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Sayonara Homework, You're Not Welcome Around Here Anymore

Jessica Anderson

Post in response to the Teacher Leadership Challenge: 
What do you believe should be the role of homework in learning?


Here's some data to help you truly understand why I presently feel the way I do about homework. Yesterday, I finalized grading five activities in level one of my class's earth science game. Out of the 285 total assignments turned in by my 9th graders there were only 4 assignments missing. Now if that's not tweet worthy then I don't know what is:


For years those holes in my gradebook have bugged me. Why won't they just turn in their assignments? The thing is those holes were always linked to missing homework.  Students don't like to do homework, I know, I have been a student for roughly 20+ years. Homework stinks!


Yes, some will claim practice from homework is good. Others will claim that it's good for building responsibility and that failure is a part of life. I can agree with all of those points. However, I can also show how I do every single one of those without my students doing a single hour of homework.


Let me illustrate it for you. Within the classroom "game," my students work through the material on their own, in groups, and 1:1 with me or another student. Within these learning groups, they determine what each assignment is asking them to do. Yes, they have to know how to read directions and read them carefully. They are responsible for determining how long the assignment is going to take, how they are going to complete it, and if they are going to work alone or with others. It's called planning and time management, both claims homework lovers will state. Once working on the activity, they often have questions. They will ask them, but only receive probing questions back from me. I don't give them answers, they have to figure it out on their own or with others. Yes, one of my goals as a science teacher is to model appropriate questioning and this is how I do it.  Do they get frustrated with my questioning madness. Absolutely. They want me to give them the answers, it's easier that way. But I believe in the power of failure and exploration.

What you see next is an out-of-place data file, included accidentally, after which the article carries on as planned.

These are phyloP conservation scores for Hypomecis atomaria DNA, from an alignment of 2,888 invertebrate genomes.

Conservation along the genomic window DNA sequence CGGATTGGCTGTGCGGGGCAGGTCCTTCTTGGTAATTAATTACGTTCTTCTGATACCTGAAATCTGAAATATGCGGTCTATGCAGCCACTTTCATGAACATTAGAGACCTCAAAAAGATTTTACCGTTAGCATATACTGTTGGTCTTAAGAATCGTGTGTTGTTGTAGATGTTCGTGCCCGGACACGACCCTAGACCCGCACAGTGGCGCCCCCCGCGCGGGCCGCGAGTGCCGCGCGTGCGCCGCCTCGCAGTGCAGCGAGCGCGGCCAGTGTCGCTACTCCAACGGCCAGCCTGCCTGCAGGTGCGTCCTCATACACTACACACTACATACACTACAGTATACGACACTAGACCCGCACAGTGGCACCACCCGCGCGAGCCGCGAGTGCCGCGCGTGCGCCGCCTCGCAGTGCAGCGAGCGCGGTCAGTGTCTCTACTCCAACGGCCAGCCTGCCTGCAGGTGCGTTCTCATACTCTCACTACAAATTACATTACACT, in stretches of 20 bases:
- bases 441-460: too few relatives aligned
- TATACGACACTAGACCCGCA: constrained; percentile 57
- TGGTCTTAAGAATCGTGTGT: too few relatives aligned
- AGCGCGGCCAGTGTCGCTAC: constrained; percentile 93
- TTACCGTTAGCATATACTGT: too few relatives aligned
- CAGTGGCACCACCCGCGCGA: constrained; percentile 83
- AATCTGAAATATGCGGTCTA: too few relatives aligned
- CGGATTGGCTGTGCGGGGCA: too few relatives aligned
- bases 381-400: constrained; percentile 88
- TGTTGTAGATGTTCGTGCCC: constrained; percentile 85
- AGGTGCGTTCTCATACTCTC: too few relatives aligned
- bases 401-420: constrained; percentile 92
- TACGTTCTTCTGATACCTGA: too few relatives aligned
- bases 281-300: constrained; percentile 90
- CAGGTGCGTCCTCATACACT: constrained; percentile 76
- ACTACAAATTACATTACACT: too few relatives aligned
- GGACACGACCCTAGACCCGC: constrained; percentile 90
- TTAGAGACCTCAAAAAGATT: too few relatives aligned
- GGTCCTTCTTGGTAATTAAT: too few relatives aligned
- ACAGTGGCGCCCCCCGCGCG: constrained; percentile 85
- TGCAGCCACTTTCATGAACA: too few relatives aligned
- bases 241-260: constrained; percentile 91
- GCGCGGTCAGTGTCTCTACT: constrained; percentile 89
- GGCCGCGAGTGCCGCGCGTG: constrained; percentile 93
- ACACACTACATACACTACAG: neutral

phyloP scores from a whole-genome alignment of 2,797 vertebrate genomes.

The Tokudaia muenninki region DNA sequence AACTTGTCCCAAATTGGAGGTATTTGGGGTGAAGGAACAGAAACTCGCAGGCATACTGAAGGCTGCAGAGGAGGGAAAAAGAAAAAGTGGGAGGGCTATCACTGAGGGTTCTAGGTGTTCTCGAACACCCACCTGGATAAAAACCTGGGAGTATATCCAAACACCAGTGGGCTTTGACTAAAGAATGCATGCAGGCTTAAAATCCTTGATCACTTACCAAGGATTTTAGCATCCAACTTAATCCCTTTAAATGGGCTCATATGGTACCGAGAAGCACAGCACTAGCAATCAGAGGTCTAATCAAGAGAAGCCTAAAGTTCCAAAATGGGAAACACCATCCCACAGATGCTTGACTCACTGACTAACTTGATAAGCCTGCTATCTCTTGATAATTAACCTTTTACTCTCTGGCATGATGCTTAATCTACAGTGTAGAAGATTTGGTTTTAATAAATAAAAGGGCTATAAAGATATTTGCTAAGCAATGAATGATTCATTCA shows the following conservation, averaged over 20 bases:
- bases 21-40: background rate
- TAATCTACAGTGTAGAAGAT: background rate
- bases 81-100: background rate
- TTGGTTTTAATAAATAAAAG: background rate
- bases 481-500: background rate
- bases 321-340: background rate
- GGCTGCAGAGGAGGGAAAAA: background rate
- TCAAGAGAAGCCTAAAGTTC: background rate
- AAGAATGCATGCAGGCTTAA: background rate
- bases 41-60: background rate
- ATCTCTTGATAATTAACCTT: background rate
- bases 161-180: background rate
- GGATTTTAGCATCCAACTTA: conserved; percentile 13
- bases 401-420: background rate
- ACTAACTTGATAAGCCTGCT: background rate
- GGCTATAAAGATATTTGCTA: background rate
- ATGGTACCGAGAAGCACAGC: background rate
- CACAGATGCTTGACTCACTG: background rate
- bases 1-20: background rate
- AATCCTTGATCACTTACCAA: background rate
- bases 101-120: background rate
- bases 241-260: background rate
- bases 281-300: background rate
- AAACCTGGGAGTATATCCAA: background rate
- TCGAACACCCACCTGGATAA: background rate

My students fail. Using standards-based grading (0-5), many of them receive 1's, 2's, or 3's on assignments. However, in order to pass an objective students must receive a 4 or a 5 on the activity. If they don’t master the objective, they do it over.  They are responsible for getting the necessary help they need to pass the objective. They become responsible for their learning.  It also allows me to see who is struggling, needs further instruction, or needs a modified learning method.  Yes, the environment is chaotic (but controlled) and requires superb time management and organizational skills on my part. However, it is here where students practice and gain understanding.  


As I wander through my classroom and watch learning happen, I often wonder why I gave homework for so many years. Yes, part of it was due to the fact that all the teachers I had gave homework. I never questioned it.  However, as I learn more about learning and teaching I find myself questioning the norm and, in return, choosing a different path.


Homework isn’t necessary for my course, it’s not required for my students to become well-rounded scientists, and I don’t see the point in dying on this hill. 

Goodbye homework, Sayonara homework, 
you’re not welcome around here anymore!